The accidental cheapening of heresy

word-balloons

There once was a man named Seth. Seth was a popular author, especially among creative and “non-traditional” leadership types. He wrote with an unusual buzzwordiness while sharing many truths and many half-truths about tribes, lynchpins and meatballs on top of sundaes.

He wrote of our desperate need for people unafraid to challenge the establishment and chart their own course for the good of the many.

He called them “heretics.” But we should not.

This week I was reading a very good book on social media that embraced Seth’s “heretic” ideal. Not theological heresy, the author stressed, but ideological—being willing to push the boundaries of comfort in order to reach as many as possible.

But I’ve got to be honest, whenever I see Christian authors use the term “heretic” in this way, I get a little nervous. It’s not because I disagree with the sentiment (I generally don’t)—it’s the danger of cheapening the word “heretic.”

Imagine you’re in a room with no windows and only one door, which is at the farthest point from you. The door opens a little bit and someone throws a grenade in, which promptly explodes (as it is intended to do). This is what calling someone a heretic is like. Or at least, it should be. Churches have split over heresy. Ministries have been destroyed because of it. It’s a big word, and just like a grenade, once you pull the pin, there’s no going back.

So why do we treat it so flippantly?

Why, following along with a popular book, are we redefining a word that carries such weight and power—transforming a profanity into a virtue? Truthfully, I don’t believe it’s of malicious intent. I think it’s simply that we’re careless with words. We don’t give them enough weight; we don’t consider carefully what they mean.

Seth used the word “heretic” intentionally. He knew the power it holds, otherwise he wouldn’t have used it. We, on the other hand, have simply poured ourselves a nice, tall glass of his Kool-Aid.

When we assign foreign meanings to familiar words, we wind up cheapening the concepts they represent as a result. When it comes to a word like “heretic,” we must avoid this at all costs. And this is but one example. We’ve transformed tolerance into something wholly intolerant. We’ve desecrated love, turning it into a mere feeling flitting about with no depth or power. So love becomes preference, disagreement becomes prejudice, truth becomes error… Careless words cheapen powerful truths.

Links I like

Worship in Spirit and Truth

David Mathis:

The issue is not whether we will worship, but what. Even better, whom and how.

On this Sunday, as many of us ready ourselves for corporate worship, perhaps the most significant single biblical text for guiding the essence of what we’re pursuing together when we gather is Jesus’s words in John 4:23–24.

Don’t Teach the Bible

Phillip Jensen:

There is an important difference between teaching the Bible and teaching people the Bible. It is easy to be so engaged in what we teach that we forget whom we are teaching. We can even be oblivious to the fact that we are not teaching anybody. This is particularly true of the sermon. The monologue engages the preacher’s mind but can completely miss the hearers’ thinking.

What Are Your Thoughts on “Minced Oaths?”

R.C. Sproul Jr:

A “minced oath” is a bowdlerization of words or phrases otherwise deemed offensive or blasphemous. Common examples would be the substitution of darn for damn, heck for hell, gosh for God. Some argue that when we use these substitutes we nevertheless stand guilty of using the originals, that gosh takes God’s name in vain, and darn belittles the reality and horror of damnation. While I am sympathetic to that perspective, and give thanks for those who seek to be deliberate and to honor God with their tongues, I do not share that conviction.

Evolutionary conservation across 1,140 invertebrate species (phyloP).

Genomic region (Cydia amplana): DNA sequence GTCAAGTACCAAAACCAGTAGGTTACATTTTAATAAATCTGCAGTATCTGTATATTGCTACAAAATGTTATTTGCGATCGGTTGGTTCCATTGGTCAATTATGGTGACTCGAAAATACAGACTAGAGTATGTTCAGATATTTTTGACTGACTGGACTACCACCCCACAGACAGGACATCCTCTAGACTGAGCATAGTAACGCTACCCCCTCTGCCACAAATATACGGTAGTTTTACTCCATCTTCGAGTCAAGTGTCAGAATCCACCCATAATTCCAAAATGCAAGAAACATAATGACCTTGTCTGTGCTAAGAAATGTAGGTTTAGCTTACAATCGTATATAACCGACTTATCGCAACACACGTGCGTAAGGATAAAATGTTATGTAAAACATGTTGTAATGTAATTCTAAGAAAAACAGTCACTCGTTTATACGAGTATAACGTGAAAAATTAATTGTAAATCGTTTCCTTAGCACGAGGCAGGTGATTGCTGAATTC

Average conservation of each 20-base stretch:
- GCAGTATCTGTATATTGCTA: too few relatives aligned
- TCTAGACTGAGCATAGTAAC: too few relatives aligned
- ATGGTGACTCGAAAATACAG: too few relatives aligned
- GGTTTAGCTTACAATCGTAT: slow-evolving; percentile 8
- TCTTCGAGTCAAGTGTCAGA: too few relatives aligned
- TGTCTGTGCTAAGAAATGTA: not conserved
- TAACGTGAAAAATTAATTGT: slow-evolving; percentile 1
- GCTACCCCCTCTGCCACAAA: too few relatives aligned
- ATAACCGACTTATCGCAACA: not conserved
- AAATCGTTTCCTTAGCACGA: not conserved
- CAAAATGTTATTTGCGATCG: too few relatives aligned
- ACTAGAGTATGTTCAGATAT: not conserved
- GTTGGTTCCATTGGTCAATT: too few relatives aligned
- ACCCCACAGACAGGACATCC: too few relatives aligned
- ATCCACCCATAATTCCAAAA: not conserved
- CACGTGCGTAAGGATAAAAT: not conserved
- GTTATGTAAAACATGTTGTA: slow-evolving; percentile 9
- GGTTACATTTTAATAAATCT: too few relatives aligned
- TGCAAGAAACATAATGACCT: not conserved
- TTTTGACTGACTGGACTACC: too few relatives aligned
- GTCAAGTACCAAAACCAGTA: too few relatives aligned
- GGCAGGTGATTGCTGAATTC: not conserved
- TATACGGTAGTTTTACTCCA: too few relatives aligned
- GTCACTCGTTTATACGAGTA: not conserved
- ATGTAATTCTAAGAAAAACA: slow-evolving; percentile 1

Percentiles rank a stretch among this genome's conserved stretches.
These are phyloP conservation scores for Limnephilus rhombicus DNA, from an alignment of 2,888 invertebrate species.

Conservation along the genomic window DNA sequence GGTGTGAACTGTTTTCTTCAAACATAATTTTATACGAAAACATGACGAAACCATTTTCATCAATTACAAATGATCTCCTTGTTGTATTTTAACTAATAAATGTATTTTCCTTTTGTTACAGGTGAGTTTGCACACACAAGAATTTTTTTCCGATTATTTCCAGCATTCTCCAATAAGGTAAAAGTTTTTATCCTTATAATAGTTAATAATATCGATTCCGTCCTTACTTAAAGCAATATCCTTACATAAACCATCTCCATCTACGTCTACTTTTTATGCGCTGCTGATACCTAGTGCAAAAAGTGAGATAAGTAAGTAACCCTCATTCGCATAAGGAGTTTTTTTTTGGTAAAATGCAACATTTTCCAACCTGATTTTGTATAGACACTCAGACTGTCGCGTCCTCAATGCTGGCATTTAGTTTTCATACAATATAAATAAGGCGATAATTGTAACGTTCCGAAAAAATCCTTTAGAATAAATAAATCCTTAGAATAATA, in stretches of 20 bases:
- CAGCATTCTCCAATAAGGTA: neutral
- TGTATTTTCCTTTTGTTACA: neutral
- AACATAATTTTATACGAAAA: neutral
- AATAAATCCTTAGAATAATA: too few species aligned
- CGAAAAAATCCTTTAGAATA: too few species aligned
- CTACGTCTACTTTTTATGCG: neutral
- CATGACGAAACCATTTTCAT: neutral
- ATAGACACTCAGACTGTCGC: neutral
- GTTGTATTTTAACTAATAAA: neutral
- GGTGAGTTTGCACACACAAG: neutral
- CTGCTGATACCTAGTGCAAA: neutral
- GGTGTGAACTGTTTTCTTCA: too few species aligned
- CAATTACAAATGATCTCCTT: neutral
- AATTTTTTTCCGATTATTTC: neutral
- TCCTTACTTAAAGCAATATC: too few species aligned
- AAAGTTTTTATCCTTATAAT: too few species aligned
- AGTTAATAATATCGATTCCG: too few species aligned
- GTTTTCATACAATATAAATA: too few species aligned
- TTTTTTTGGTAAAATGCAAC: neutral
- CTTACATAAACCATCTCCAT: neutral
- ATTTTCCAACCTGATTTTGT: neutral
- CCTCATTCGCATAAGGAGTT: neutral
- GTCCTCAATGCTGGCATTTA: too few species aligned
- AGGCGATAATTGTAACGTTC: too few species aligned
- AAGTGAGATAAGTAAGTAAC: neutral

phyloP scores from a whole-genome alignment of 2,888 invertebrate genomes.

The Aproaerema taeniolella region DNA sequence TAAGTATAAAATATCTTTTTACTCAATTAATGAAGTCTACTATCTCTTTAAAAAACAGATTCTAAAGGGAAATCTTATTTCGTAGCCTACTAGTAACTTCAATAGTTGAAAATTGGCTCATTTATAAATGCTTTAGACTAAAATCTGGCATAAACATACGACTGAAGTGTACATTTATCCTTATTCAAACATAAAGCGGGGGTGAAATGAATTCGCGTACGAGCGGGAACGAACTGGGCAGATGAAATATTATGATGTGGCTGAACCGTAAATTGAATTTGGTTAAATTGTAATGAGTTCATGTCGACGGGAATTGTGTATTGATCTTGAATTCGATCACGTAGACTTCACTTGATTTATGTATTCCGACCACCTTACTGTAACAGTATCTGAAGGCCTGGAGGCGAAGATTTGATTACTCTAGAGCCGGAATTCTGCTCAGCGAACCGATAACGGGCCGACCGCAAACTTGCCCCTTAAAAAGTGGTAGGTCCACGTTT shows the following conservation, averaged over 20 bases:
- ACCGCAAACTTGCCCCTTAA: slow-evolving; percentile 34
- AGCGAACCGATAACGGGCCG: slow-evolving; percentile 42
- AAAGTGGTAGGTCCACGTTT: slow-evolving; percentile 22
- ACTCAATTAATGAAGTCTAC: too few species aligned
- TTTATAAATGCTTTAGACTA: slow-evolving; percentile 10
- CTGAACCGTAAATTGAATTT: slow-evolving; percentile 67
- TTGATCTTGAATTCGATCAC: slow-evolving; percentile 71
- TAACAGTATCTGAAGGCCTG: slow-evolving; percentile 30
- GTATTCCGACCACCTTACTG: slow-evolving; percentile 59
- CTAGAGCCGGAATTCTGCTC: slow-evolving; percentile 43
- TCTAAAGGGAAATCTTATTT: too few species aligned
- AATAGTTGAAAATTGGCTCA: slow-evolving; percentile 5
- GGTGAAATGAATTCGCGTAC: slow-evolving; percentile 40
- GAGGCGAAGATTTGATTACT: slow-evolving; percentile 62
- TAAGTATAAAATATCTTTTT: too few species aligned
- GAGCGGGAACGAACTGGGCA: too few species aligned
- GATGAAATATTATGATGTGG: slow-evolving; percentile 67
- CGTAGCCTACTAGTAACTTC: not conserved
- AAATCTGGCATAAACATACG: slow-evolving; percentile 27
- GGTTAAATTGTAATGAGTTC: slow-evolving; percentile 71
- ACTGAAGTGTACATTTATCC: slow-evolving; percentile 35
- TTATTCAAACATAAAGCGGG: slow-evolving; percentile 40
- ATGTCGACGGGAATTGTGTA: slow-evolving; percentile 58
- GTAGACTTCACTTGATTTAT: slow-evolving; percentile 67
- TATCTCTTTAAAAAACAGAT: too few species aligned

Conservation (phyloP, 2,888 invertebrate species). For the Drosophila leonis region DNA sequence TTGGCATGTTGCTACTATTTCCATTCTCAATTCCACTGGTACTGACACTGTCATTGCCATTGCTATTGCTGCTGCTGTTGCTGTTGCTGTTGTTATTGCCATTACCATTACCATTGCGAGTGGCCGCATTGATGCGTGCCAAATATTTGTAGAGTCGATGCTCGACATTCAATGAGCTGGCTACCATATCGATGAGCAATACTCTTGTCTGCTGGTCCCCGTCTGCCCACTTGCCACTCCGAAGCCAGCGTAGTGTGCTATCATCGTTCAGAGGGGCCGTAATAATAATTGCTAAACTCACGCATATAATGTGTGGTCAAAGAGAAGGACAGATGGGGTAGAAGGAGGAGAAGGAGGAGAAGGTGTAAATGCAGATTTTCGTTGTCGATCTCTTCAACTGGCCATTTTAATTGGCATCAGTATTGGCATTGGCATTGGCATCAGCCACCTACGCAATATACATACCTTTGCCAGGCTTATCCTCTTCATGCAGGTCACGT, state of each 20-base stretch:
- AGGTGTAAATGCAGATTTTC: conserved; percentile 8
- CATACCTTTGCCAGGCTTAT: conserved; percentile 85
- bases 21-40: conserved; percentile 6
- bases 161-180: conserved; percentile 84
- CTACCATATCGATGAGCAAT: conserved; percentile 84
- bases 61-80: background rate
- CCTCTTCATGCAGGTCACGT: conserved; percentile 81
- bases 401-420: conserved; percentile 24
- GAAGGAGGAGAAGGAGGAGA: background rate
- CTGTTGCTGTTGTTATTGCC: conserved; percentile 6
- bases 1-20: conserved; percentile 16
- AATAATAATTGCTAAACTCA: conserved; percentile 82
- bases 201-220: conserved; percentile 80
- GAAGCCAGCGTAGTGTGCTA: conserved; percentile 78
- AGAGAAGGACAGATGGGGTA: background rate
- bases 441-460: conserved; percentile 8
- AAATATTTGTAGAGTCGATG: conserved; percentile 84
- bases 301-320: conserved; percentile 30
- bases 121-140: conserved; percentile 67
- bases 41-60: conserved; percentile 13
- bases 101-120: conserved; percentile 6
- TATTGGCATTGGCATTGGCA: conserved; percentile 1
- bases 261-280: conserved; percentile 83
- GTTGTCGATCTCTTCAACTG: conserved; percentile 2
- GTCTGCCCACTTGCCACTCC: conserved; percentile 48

Work, value, and the gospel

Paul Grimmond:

Paul’s absolute conviction is that the church is made the way God wants it. So when I sit in church on a Sunday and I look around, I ought to find people there who are wildly different to me. I ought to meet toenails and pancreases, knuckles and elbows, kidneys and eyeballs. And more than that, as someone who belongs to Jesus, I am called to see how each of them is necessary to the life of God’s people. I am to learn to rejoice in the gift that God has given me in them and them in me!

7 Councils: The Council of Ephesus

Tim Challies:

This council came at time of conflict over authority within the church. The First Council of Constantinople had established the bishop of Constantinople as second in authority following Rome, whose bishop carried the title of Pope and who claimed his authority from the line of Peter. Alexandria and Antioch were also powerful bishoprics and their schools of Christology historically came from different positions. Leo Davis explains: “Just as all philosophers are said to be basically either Aristotelian or Platonist, so, roughly speaking, all theologians are in Christology either Antiochene, beginning with the Jesus of the Synoptic Gospels and attempting to explain how this man is also God, or Alexandrian, beginning with the Word of John’s Prologue and attempting to understand the implications of the Logos taking flesh.” This council would further expose the rift between the two schools of Christology.

Taming the Tongue: Sinclair Ferguson on James 3

A conversation with a good friend got me thinking about this message from the 2008 Desiring God National Conference.

[vodpod id=ExternalVideo.924357&w=425&h=350&fv=clip_id%3D9728371%26server%3Dvimeo.com%26autoplay%3D0%26fullscreen%3D1%26md5%3D0%26show_portrait%3D0%26show_title%3D0%26show_byline%3D0%26context%3Duser%3A2177508%26context_id%3D%26force_embed%3D0%26multimoog%3D%26color%3D00ADEF%26force_info%3Dundefined]